On the other hand, Shannon Wheeler, director of golf course maintenance at Wycliffe Golf and Country Club, Wellington, Fla., outsourced all fraze-mowing responsibilities to contractors, including the removal of turf itself.

fraze-mowing-4Rather than fraze mowing the course’s fairways, Wheeler decided to first focus on the Celebration bermudagrass practice range tee. Over time, the tee had become unleveled, primarily due to wear patterns from divots.

“We were interested in stripping, leveling and sodding the tee top as soon as possible,” Wheeler says. “But rather than verticutting and aerifying, we decided to try fraze mowing.”

Wheeler and his staff decided to fraze mow only half of the practice range tee this past May so course members could still use the range . Within three weeks the range was completely covered with new turf; one week later, members were able to hit balls. The process was so successful that Wheeler decided to fraze mow the other half of the tee on July 30.

“Fraze mowing provided us a less invasive and more affordable solution than regrassing,” he says. “We were able to remove the thatch layer and achieve a level surface without the added cost of stripping and leveling, since there was enough of the plant material left to regrow in an acceptable amount of time.”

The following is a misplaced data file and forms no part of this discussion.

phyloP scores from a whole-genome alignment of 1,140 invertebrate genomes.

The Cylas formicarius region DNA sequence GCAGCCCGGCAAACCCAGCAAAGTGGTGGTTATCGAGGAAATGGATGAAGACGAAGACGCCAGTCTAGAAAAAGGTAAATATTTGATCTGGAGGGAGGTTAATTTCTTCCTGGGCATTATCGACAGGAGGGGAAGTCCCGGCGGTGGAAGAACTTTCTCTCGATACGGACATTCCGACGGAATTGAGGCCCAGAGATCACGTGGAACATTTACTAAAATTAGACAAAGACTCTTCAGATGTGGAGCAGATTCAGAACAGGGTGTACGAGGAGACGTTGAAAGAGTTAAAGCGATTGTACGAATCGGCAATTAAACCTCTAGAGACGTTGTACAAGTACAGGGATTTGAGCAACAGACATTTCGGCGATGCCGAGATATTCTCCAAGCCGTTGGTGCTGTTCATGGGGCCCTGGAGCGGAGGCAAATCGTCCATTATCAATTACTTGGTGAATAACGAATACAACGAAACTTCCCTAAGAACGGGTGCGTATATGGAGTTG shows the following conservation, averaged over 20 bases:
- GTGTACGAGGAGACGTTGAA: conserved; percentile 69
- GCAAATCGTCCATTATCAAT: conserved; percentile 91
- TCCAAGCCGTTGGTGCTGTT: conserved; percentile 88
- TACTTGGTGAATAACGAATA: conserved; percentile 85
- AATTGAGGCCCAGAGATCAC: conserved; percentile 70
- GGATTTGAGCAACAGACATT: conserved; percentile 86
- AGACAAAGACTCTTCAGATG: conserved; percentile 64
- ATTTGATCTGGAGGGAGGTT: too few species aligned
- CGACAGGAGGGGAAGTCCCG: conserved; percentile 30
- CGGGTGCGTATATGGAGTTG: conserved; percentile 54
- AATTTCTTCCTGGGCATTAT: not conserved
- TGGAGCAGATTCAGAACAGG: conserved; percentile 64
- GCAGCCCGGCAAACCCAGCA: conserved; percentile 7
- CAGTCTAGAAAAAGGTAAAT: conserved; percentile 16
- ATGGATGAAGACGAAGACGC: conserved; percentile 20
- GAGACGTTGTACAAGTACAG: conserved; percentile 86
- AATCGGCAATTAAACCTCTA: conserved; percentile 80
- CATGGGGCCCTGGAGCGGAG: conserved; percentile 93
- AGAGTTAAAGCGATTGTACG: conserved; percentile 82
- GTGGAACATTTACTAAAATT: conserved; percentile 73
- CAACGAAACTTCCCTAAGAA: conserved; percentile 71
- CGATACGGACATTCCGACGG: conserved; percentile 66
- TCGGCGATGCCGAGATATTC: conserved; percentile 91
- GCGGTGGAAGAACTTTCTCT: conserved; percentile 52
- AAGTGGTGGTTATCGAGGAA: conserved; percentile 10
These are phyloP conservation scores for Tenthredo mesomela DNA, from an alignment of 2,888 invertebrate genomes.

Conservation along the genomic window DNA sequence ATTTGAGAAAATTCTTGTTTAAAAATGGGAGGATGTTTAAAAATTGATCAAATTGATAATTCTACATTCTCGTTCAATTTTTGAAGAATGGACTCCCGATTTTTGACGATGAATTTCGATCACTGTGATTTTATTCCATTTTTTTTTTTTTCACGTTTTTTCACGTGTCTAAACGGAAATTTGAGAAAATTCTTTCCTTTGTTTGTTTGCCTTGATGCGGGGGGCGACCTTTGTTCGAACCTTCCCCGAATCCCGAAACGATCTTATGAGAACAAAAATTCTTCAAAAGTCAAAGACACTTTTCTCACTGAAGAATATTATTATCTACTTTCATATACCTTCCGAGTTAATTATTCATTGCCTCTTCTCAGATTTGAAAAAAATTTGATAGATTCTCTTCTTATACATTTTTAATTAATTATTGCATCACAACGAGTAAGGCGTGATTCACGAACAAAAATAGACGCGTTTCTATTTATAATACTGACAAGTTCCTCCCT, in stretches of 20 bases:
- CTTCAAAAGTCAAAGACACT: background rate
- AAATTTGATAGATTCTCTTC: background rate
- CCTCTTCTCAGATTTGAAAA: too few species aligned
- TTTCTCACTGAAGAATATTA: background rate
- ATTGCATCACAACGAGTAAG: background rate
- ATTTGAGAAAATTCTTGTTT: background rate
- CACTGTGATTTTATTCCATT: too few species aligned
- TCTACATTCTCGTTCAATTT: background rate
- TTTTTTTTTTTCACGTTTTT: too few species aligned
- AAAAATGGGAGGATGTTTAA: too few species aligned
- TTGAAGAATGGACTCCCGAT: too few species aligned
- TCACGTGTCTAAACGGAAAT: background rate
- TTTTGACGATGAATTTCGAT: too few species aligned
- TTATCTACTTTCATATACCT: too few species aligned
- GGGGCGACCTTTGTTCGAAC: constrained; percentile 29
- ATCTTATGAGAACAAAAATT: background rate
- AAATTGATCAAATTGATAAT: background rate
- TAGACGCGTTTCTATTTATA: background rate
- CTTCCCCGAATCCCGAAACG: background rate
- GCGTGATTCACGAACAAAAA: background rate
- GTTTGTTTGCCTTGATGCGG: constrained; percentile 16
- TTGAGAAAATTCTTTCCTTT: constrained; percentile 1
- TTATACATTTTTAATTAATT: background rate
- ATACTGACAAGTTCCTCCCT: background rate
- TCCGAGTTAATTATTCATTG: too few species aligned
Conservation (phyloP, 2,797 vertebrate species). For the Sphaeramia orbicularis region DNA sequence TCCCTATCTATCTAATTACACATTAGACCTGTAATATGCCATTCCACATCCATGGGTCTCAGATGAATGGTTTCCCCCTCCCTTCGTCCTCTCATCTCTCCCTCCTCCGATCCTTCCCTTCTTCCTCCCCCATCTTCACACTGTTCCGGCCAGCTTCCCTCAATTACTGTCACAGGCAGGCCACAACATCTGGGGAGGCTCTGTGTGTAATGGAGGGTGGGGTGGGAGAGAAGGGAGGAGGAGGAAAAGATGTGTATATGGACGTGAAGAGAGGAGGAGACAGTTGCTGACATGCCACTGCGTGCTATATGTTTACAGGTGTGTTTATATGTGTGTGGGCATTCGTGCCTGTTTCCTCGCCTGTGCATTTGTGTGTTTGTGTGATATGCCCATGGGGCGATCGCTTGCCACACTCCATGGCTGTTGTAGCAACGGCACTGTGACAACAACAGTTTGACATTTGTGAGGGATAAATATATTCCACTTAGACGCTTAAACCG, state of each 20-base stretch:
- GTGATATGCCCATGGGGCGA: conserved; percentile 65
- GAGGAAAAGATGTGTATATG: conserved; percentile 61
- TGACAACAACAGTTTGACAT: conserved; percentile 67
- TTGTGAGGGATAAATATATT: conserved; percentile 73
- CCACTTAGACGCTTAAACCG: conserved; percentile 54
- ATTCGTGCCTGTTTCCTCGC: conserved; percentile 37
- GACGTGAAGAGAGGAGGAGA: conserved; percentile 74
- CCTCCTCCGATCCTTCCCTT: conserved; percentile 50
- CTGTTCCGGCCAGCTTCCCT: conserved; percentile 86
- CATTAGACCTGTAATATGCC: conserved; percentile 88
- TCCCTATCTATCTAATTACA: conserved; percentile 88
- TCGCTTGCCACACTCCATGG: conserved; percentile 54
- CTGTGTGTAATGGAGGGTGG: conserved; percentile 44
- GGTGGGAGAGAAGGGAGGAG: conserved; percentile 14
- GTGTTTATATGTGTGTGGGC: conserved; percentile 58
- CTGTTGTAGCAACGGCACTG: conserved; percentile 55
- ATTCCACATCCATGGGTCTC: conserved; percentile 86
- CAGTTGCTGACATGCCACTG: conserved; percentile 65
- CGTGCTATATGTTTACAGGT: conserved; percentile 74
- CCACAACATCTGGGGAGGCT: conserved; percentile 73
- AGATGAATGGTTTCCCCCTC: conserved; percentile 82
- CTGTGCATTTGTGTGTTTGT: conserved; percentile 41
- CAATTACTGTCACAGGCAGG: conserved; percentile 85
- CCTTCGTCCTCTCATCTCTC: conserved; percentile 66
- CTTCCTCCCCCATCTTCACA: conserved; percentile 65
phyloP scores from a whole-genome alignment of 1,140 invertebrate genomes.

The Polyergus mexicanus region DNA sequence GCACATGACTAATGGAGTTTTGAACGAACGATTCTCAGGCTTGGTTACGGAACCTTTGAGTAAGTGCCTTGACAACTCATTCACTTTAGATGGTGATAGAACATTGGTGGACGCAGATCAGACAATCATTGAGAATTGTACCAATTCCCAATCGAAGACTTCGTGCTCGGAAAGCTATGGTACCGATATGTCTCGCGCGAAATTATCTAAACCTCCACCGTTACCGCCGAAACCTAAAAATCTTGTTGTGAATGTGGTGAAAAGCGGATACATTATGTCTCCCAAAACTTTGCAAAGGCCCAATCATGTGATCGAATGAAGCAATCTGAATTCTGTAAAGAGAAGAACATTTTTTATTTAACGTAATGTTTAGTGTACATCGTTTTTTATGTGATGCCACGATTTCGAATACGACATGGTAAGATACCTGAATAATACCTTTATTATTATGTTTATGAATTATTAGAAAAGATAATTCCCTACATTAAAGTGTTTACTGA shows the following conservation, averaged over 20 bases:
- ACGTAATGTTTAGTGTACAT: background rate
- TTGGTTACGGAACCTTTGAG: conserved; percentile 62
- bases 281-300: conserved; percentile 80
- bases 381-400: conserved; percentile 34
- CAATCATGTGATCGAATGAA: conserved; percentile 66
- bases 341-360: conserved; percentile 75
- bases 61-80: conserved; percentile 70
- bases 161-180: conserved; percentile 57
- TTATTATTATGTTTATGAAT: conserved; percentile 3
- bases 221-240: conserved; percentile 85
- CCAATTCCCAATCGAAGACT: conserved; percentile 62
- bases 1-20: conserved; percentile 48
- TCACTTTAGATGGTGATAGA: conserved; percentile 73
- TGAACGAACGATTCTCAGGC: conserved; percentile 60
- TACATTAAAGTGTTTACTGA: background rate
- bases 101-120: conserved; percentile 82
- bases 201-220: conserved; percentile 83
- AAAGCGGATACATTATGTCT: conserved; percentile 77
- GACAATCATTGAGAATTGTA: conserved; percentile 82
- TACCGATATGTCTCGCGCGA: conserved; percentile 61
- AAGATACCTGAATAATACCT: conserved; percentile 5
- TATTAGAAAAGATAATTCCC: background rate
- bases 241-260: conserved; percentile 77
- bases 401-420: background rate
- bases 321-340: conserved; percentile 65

The results were 1 inch of undulation removed from the practice tee and a firmer surface on which members could practice. Without the thatch, localized dry spots also declined considerably; after all, thatch decreases the durability of turf. And because Wheeler and his staff didn’t have to renovate the practice tee, the club spent only 5 percent of the cost of verticutting and aerification.

fraze-mowing-5In the meantime, Anderson and his staff eliminated 95 percent of Card Sound’s thatch, all while instantly producing a grain-free surface. They also removed localized dry spots, leading to firmer fairways.

“Fraze mowing is the ultimate thatch-eliminating practice,” Anderson says. “We were practically able to regenerate brand new fairways without the headache of having to establish them from new sprigs.”

Anderson anticipates he will fraze mow again in June 2016, which will allow him to take advantage of summertime’s ideal growing conditions. In doing so, he says he will have more flexibility to be aggressive with his equipment and fraze mow as much plant material as possible.

Wheeler agrees with this time frame, believing anytime between May 1 and Aug. 15 is typically ideal.

“Superintendents should only have to fraze mow once each year,” he says. “Personally, we will reevaluate our practice range next spring to determine when we will fraze mow again. In addition, we may fraze mow the fairways of our East Course sometime in the future.”